General Info About Structural Birth Defects
Even though medical technology has improved so much over the recent years, the risk of having a child with a birth defect continues to be significant. About 1 in 33 children are born with structural defects like malformed limbs, heart problems and facial abnormalities.
Patients of all age groups, races, education levels and socio-economic backgrounds are affected. Educating people about the causes of birth defects is the only way to prevent them to some extent.
The most common major structural birth defects are heart defects like atrial and ventricular septal defects, patent ductus arteriosus, and aortic or pulmonary valve stenosis.
The other major structural defects that arise during the first month of pregnancy are called neural tube defects (NTDs). NTDs arise when the neural tube does not close completely by the 29th day after conception. Researchers have not found a cause for this birth defect. Spina bifida, anencephaly are the most common forms of NTDs.
Hypospadias is also a common structural defect. This structural disorder involves the male urethra and occurs when there is incomplete closure of the urethral folds.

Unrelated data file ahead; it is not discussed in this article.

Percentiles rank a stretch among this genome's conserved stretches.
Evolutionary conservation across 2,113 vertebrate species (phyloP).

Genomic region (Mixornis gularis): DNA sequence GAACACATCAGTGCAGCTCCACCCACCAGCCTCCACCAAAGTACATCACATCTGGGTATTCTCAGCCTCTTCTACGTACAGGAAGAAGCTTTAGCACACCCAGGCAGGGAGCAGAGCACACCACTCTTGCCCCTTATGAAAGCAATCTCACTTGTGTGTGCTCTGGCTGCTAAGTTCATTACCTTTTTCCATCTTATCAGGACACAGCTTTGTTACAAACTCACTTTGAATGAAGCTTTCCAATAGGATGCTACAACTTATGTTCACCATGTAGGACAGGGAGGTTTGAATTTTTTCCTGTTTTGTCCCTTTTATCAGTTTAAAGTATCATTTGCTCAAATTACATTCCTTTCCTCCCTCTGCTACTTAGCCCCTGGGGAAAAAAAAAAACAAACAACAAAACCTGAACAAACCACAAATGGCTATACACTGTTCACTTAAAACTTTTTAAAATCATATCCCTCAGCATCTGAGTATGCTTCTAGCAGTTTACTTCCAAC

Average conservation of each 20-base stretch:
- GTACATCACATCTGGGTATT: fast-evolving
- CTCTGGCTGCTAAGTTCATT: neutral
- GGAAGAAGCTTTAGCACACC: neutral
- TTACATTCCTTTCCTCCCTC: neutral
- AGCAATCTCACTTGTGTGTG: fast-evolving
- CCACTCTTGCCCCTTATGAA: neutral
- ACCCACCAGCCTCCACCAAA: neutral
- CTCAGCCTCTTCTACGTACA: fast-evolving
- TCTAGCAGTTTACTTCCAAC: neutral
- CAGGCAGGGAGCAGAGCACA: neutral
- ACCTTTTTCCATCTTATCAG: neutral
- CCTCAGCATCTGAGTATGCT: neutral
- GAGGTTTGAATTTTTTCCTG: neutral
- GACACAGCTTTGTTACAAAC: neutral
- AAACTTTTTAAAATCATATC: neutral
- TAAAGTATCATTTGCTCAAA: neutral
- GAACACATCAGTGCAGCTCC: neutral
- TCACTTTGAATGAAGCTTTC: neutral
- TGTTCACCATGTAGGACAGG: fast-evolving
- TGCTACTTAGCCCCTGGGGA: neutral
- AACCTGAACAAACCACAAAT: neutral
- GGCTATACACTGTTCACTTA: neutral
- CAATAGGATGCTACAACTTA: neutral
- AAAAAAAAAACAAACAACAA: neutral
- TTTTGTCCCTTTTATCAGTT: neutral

Latest Publications and Research on Birth Defect - Structural DefectsEffective treatment of cervical incompetence in a monochorionic monoamniotic twin pregnancy with a rescue cervical cerclage and pessary--a case report and review of literature. - Published by PubMed
Structure of Schmallenberg orthobunyavirus nucleoprotein suggests a novel mechanism for genome encapsidation. - Published by PubMed
Sudden death and physical exercise: timely diagnosis of congenital anomalies of the coronary arteries with the new 320-slide multi-detector computed tomography. - Published by PubMed
Histopathology of the great vessels in patients with pulmonary arterial hypertension in association with congenital heart disease: Large pulmonary arteries matter too. - Published by PubMed
Mutations in B3GALNT2 Cause Congenital Muscular Dystrophy and Hypoglycosylation of a-Dystroglycan. - Published by PubMed